moving forward - Policy InitiativesPolicy Initiative No. 9Improve Access toSupermarkets/ProducePersons livingin “fooddesert”counties inrural Mississippiwere found tobe 23.4 percentless likelyto consumerecommendedamounts offruits andvegetables.THE CHALLENGEConsumption of fruits and vegetables is an important component of ahealthy diet. Only one in five Americans actually consumes the dailyrecommended level of five to nine servings of fruits or vegetables establishedby the Dietary Guidelines for Americans. Studies have demonstrated arelationship between low income and a poor diet. According to the Centersfor Disease Control and Prevention, people with incomes of less than$15,000 are the least likely to consume fruits or vegetables. Additionally,many low-income neighborhoods lack healthy, affordable retail food options,and purchasing healthy food often involves transportation thatis inconvenient or unavailable to many residents.Upper- and middle-income neighborhoods have about three times asmany supermarkets per capita as do low-income neighborhoods, andoften fast food chains and corner stores are the only sources of food inlow-income neighborhoods. One of the barriers to healthy eating is thelack of convenient access to supermarkets and stores that have fresh fruitsand vegetables. Supportive policies related to economic development, landuse, water, and transportation can help. Strategies that increase access tohealthy foods include the following:•••••Subsidizing supermarkets that will locate in low-incomeneighborhoodsCreating economic stimulus programs and public privatepartnerships to promote the creation of farmers markets and theexpansion of retail grocery operations in low-income neighborhoodsDeveloping land-use policies and joint-use agreements that supportthe creation of community gardens in areas lacking supermarketsDeveloping transportation policies that ensure public transit canconveniently transport riders to supermarkets or farmers markets,and creating economic incentives for free or low-cost transportationCreating local zoning ordinances to support the development ofmixed-use neighborhoods and the creation of small markets thatoffer healthy foodsMississippi has thesecond lowest rateof fruit and vegetableconsumption in the nation.NATIONAL SUCCESSIn April 2003, Pennsylvaniapassed the nation’s firststatewide economicdevelopment initiative aimed atimproving access to markets thatsell healthy food in underservedrural and urban communities.The legislation was passedas a $2.3 billion economicstimulus package and $100million of these funds wereused for agriculture projects,including the development ofgrocery stores and farmersmarkets. During this time,Pennsylvania’s governor alsocreated an innovative new fundfor the Fresh Food FinancingInitiative, which supportedthe development of 10 newstores by offering an $80million financing pool for freshfood retailers that locate inunderserved communities. Theinitiative provides a range offinancing resources such aspre-development grants andloans, land acquisition andequipment financing, capitalgrants for project fundinggaps and construction, andpermanent financing. Thispioneering program resultedin more than 65 grocery storesbeing built in low-income areasacross the state, creating morethan 3,700 jobs, and supplyingspinach, tomatoes, and otherhealthy produce and foods tounderserved areas.34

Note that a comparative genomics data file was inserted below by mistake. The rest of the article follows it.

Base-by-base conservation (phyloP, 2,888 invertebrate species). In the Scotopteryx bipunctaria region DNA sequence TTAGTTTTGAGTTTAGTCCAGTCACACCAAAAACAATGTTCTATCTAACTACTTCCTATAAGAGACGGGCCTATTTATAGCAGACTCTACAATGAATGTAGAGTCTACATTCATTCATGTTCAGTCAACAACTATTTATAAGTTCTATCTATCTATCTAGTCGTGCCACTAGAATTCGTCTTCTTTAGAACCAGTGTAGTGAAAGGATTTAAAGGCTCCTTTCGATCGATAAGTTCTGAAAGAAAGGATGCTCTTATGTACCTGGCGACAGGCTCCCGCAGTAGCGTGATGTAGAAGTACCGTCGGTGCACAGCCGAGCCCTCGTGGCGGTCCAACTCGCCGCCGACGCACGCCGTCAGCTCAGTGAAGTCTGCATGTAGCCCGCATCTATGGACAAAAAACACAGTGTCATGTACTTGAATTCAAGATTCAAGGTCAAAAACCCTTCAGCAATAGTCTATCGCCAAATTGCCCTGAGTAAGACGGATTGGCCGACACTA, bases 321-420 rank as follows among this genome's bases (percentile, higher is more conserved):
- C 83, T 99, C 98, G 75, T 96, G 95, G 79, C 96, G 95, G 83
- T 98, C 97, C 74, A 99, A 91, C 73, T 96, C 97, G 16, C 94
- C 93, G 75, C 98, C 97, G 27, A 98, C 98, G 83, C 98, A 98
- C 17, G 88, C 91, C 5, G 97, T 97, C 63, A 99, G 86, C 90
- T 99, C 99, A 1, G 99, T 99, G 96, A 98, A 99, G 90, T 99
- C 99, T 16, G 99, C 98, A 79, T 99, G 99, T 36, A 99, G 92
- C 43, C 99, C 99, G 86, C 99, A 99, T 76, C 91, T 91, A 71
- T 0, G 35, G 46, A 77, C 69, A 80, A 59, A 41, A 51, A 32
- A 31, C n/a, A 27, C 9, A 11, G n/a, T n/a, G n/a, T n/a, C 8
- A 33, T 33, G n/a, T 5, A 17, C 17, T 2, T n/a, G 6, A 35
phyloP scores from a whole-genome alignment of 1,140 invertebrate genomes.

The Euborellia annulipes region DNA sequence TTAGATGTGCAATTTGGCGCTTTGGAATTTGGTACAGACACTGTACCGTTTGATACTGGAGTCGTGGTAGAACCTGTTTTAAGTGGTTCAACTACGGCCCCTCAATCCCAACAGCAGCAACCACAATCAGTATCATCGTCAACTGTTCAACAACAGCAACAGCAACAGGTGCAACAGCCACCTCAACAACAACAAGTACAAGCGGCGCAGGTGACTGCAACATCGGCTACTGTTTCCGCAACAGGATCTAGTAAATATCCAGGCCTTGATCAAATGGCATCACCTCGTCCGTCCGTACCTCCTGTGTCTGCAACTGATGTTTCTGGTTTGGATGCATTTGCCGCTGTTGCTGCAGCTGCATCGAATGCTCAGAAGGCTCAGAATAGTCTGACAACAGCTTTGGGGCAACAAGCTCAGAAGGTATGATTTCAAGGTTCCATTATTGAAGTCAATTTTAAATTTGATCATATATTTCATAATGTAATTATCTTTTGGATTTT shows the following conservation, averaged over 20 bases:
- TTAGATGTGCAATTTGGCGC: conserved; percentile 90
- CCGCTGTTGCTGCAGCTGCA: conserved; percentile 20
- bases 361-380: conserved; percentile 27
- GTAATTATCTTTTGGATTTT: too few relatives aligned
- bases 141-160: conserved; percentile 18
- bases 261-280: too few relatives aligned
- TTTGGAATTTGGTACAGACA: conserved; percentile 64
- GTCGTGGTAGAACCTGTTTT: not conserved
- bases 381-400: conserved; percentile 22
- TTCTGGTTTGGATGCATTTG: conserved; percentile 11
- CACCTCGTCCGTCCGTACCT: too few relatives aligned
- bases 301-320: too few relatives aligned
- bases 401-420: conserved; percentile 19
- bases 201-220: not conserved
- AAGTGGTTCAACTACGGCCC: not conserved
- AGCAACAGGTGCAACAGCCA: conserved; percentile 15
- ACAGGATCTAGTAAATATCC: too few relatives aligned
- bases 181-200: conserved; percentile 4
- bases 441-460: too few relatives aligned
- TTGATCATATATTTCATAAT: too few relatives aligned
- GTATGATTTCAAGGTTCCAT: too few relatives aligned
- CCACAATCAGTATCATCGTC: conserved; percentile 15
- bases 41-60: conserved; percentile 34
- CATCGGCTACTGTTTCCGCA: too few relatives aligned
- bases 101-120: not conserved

A project funded by the POWER initiativeMISSISSIPPI’S SUCCESSMayor Chip Johnson ofHernando, Mississippi, hasbecome a spokesperson for localgovernment officials interestedin improving the health ofcitizens. Under his leadership,Hernando is working towardthe development of a healthiercommunity by adding parksand other green spaces, as wellas recreational equipment andprograms. The city has alsoadopted design regulations thatmandate sidewalks in all newand renovated developmentsto reduce barriers to walkingfor exercise and transportation.Hernando has just completed around of sidewalk improvementsthat transformed old crumblingsidewalks into wide, safe, andaccessible pedestrian ways.The city is also part of theDeSoto Greenways project,seeking to one day connectthe city’s greenways andsidewalks to a countywideand regionwide network ofgreenways and blueways.1 in 5Americans consume thedaily recommended level of5-9 servings of fruits andvegetables.Hernando also participatedin the development of asuccessful local farmers marketand developed a communitygarden. Both are designed topromote local, fresh, healthyeating and are located withinwalking distance of the mostdisadvantaged residents.35